Former Trump adviser: FETÖ no different than PKK, al-Qaida

ŞEBNEM BURSALI
WASHINGTON
Published
Former Trump adviser: FETÖ no different than PKK, al-Qaida

U.S. President Donald Trump's former advisor Walid Phares has stated in an interview that the Gülenist Terror Group (FETÖ) is a terrorist organization just like the PKK and al-Qaida, adding that it would take time for the U.S. to recognize this.

Speaking to the Sabah daily, Phares said that it would take quite a bit for the U.S. to take crucial steps against FETÖ due to the lengthy investigation process.

"Before this, the U.K. applied for IRA, Israel applied for Hamas and Turkey applied for the PKK. All of these groups were eventually recognized as terrorist organizations by the U.S. Yet, this process took time. The process regarding FETÖ only just started last year," Phares said, adding that the investigation process has not been completed yet. "The U.S. public shares the same opinion with the Turkish public. The way that FETÖ integrates into the states is same as other radical terrorist organizations in the Middle East such as the PKK and al-Qaida," Phares noted, adding that they all use the same tactics.

Emphasizing that he admires the stance taken by the Turkish public against the July 15 coup attempt last year, Phares said that President Trump indicated that he was also touched by the struggle of the Turks against coup plotters and had expressed his support for them.

On July 15, we all waited for three people's statements regarding the coup attempt: then-presidential candidate Trump, President Barack Obama and presidential candidate Hilary Clinton. Obama said that this is a problem between two groups and we were shocked. Clinton also followed Obama's statement. Only Trump made a clear statement on that night. He congratulated Turkey for stopping the coup attempt," Phares said, adding that Trump was quite touched by the struggle of the Turkish public and supported them.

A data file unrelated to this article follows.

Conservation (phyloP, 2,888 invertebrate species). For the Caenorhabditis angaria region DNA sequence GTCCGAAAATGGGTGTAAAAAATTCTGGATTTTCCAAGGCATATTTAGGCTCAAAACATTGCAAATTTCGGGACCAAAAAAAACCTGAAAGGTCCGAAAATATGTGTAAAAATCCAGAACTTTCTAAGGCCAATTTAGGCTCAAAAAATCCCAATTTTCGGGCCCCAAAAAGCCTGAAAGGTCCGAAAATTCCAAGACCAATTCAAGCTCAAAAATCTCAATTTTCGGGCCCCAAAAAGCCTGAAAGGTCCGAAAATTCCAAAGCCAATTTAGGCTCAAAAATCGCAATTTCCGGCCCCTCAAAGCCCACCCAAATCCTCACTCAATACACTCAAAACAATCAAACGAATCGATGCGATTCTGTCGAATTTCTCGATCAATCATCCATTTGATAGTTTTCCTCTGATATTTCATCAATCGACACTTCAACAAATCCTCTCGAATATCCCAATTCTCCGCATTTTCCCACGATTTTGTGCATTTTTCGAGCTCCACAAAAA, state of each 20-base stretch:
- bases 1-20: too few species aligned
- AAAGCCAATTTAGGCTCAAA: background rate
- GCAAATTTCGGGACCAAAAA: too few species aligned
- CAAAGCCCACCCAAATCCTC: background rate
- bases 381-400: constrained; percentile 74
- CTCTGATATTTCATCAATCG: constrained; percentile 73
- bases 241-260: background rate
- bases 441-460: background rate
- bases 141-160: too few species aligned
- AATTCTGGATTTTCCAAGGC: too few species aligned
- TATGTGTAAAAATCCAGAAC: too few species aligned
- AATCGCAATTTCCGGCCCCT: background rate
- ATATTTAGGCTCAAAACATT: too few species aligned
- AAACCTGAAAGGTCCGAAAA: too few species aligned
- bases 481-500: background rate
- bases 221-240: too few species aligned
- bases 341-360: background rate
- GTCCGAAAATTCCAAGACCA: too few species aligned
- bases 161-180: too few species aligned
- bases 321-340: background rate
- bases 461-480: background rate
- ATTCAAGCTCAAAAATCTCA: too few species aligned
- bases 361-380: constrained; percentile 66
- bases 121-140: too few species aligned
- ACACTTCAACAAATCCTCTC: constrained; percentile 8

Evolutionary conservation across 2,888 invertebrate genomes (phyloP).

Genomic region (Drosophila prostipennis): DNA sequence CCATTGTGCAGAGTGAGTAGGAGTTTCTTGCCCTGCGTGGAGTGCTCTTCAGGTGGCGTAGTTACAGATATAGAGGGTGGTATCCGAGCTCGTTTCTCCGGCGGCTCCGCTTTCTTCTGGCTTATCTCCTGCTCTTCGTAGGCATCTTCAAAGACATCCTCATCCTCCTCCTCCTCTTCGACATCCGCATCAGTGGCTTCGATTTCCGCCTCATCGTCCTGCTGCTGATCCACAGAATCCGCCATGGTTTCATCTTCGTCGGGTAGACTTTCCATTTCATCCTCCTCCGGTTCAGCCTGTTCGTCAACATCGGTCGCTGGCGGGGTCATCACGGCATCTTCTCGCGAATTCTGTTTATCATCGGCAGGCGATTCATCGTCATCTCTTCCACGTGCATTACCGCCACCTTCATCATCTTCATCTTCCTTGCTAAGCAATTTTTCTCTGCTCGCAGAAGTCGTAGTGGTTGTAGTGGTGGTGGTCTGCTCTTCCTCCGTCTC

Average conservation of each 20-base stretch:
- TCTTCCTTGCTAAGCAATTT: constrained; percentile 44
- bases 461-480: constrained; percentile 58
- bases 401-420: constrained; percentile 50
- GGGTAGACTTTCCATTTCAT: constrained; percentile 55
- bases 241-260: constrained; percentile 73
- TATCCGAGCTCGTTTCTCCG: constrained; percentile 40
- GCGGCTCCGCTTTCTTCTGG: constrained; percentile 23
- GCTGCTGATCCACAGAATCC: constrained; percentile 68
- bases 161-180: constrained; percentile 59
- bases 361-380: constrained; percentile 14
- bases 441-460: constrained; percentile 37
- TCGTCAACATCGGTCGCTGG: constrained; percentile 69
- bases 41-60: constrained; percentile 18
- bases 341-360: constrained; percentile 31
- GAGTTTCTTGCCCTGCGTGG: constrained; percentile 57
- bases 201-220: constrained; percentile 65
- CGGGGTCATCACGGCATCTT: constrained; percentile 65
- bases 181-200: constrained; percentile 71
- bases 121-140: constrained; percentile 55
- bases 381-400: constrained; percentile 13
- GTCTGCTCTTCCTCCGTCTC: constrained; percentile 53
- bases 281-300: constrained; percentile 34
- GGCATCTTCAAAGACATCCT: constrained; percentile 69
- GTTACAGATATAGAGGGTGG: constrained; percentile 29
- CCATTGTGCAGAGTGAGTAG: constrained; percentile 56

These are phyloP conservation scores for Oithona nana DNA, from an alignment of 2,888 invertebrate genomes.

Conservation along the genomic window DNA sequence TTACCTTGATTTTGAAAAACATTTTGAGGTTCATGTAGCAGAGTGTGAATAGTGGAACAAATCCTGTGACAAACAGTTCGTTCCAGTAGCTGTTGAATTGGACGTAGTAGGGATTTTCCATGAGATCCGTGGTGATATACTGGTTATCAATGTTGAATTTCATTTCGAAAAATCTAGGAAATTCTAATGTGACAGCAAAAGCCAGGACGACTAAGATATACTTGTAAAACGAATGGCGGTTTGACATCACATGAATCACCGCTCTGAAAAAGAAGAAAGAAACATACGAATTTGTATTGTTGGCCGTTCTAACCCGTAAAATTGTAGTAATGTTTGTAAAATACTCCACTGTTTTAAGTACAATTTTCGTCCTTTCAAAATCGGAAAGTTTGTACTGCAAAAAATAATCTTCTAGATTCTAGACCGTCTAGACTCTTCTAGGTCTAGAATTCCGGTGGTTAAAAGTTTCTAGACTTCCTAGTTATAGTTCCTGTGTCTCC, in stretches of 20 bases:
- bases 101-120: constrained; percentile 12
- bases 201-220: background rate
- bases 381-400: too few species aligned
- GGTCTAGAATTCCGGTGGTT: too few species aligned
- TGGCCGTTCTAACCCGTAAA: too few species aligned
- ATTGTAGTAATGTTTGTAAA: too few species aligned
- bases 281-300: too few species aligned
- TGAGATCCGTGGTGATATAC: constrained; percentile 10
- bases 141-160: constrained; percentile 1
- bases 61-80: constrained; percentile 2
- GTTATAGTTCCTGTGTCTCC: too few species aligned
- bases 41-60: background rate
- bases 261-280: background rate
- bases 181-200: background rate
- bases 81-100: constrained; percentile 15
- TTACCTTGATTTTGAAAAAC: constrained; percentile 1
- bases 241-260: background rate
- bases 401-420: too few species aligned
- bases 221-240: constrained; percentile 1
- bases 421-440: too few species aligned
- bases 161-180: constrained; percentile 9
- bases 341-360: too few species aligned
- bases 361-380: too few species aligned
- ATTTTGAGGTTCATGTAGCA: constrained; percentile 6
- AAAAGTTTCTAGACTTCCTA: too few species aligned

"This shows that Trump sees Turkey as one of Washington's most important allies and values Turkish democracy as well. If you want to see where Trump stands regarding the coup attempt and Fetullah Gülen, all you need to do is look at the night of July 15," he added.

Highlighting the fact that it was "quite impressive" to see all segments of Turkish society unite against the coup attempt, Phares said that it was very clear at that point just how important democracy is for the Turkish people.

On July 15, a small military junta linked to FETÖ attempted to topple the democratically elected president and government in Turkey and impose martial law. The attempt was thwarted by military troops loyal to the government, along with police units and millions of Turkish citizens in favor of democracy.

A total of 249 people, mostly civilians, were killed by pro-coup soldiers, while over 2,000 people were injured.

As far as Turkish-U.S. relations are concerned and in light of recent vulnerabilities, Phares said that for the U.S., there is no alternative ally in the region other than Turkey. "For the last 60 years, the perspective of the U.S. has not changed a bit, despite what has changed in Turkey politically. Yet, due to the Syrian crisis, our relationship was damaged to some extent, especially because of the wrong policies of the Obama administration." Phares went on to express that the problems regarding the PKK and its Syrian offshoot the Democratic Union Party (PYD) are also the result of the wrong policies of the Obama era. "This is a problem that has continued for three years now. For three years, Turkey has said that the PKK and the PYD are the same thing. Yet, the same process that applies for FETÖ also applies for the PKK and the PYD," he stated, referring to the fact that it would take quite some time for the U.S. to respond to Turkey's demands regarding the PKK/PYD issue.

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